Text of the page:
Keren Kayemeth LeIsrael - Jewish National Fund Executive Committee has narrowly approved a previous decision to purchase land in the West Bank, paving the way for final approval of the new policy later this month.KKL-JNF is a separate entity from JNF-USA.
Back in February, the KKL-JNF Board of Directors voted to approve – in principle – KKL-JNF land purchases in the West Bank, for the first time in the organization’s history.
The decision caused consternation among liberal and left-wing groups in Israel and the Jewish world, who argued that KKL-JNF funds should be used for goals and projects which have consensus-backing from the Jewish people both in Israel and around the world, bearing in mind that the organization is funded by donations from the Diaspora as well as by the Israeli government.
Right-wing and religious officials in KKL-JNF however, have lauded the proposals, said they will strengthen the settlement movement, and insisted that the decision is a democratic one based on the narrow majority enjoyed by the right-wing in the national institutions.
On Sunday, KKL-JNF’s executive committee approved the specific land purchases detailed in a proposal to buy property close to and abutting existing settlements in Judea and Samaria, in order to allow them to expand.
The vote on the proposal was tied six votes to six, but due to a clause within the recent World Zionist Organization’s coalition agreement as to what happens in the event of a tied vote, the vote of one of the committee members from the left-wing, liberal block was discounted, allowing the motion to be passed.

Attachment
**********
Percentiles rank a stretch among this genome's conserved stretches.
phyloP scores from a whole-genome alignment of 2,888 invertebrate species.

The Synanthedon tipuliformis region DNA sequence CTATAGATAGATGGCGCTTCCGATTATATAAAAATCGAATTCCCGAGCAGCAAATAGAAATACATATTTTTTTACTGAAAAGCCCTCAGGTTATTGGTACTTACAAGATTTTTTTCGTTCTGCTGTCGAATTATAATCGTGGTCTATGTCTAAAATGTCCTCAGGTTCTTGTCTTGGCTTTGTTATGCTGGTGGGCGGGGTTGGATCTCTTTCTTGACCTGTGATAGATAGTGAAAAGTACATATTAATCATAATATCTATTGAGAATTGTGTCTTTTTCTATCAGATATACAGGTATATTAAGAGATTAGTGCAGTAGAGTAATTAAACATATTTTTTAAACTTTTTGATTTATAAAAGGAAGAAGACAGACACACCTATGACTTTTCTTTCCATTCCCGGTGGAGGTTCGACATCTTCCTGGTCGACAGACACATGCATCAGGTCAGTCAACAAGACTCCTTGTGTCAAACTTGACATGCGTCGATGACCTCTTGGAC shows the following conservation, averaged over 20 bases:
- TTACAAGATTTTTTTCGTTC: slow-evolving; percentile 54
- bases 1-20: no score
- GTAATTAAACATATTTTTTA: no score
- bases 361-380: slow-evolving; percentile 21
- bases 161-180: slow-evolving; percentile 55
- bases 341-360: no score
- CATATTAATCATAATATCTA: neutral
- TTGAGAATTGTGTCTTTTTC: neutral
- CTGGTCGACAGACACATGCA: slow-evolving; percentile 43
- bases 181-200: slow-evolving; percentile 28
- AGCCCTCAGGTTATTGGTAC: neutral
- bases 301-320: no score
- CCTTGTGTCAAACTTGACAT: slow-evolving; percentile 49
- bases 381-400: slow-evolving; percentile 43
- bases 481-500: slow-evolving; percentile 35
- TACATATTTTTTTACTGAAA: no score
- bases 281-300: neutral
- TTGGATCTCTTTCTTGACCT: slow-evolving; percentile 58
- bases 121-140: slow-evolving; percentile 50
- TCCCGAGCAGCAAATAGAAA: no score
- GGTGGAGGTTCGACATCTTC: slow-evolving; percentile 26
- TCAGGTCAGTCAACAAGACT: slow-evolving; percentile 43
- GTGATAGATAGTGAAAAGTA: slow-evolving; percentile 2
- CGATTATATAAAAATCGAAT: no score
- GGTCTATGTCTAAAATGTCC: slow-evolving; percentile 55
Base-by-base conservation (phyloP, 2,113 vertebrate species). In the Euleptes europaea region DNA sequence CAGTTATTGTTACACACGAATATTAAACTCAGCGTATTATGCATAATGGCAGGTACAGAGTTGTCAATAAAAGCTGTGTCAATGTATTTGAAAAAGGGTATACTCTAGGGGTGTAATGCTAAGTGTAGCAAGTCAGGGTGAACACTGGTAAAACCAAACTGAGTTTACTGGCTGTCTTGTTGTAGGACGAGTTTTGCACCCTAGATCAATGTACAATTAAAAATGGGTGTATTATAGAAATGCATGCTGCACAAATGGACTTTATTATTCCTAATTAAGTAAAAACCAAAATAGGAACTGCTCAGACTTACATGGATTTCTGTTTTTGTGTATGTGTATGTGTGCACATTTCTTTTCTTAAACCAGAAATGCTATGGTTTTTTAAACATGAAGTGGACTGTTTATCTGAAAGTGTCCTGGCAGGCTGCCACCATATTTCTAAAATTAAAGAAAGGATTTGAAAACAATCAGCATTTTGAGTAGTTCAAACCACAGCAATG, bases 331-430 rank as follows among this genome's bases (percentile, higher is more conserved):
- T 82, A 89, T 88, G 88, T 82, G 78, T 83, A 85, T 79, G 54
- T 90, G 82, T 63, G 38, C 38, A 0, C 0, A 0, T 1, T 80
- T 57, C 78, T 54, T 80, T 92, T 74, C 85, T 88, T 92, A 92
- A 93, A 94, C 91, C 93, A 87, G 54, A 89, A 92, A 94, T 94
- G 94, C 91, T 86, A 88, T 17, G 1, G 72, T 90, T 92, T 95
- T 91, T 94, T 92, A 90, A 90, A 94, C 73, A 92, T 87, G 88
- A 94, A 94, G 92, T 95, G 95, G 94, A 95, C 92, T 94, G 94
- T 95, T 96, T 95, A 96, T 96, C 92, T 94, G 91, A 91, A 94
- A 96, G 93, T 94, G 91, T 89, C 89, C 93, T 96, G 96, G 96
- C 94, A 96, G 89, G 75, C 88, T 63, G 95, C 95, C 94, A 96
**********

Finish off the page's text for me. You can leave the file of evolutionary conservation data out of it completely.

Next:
Discussion of the proposal on Sunday lasted about an hour.
A final decision on the land purchases will now be made by the KKL-JNF board of directors on April 22.
Prof. Alon Tal, one of KKL-JNF’s vice chairmen and a member of the board of directors, lamented the decision, saying it was regrettable that that the KKL chair insisted on channeling funds to an area lacking consensus support among the organization’s board or the Jewish world it represents.
Tal also said that the amount of money being allocated, between NIS 30 - 40 million, was insufficient to affect substantial change in the West Bank settlement reality. He therefore questioned the wisdom of embracing such a contentious policy, which would make KKL/JNF vulnerable internationally (at a time when Israel was being scrutinized by the international court in the Hague) for little practical benefit.
Tal added he understood that KKL-JNF chair Duvdevani felt a need to placate his political base but had hoped that he would have chosen unity within the Zionist world instead. Such land purchases will not only make life harder for KKL-JNF representatives to raise funds abroad in manny countries.
It also plays into the hands of Israel's BDS adversaries, and their allegations that the Zionist movement and KKL in particular are being hijacked by far-right elements of Israel's political map.
MK Rabbi Gilad Kariv of the Labor party, who was until recently a senior official in the World Zionist Congress, accused the KKL-JNF leadership of carrying out “a dangerous operation” which would have security and diplomatic ramifications.
“The fact that this step was taken immediately after the elections and before a government has been established only strengthens the feeling that the present leadership of KKL seeks to turn the organization into another long arm of the settlement enterprise,” said Kariv.
"We are proud to have cast the deciding vote," said Rabbi Pesach Lerner
Founder and chairman of the Eretz Hakodesh WZO faction.
"The area of Yehuda and Shomron has been part of the land of Israel since the time of Joshua and is an integral part of our history and our future."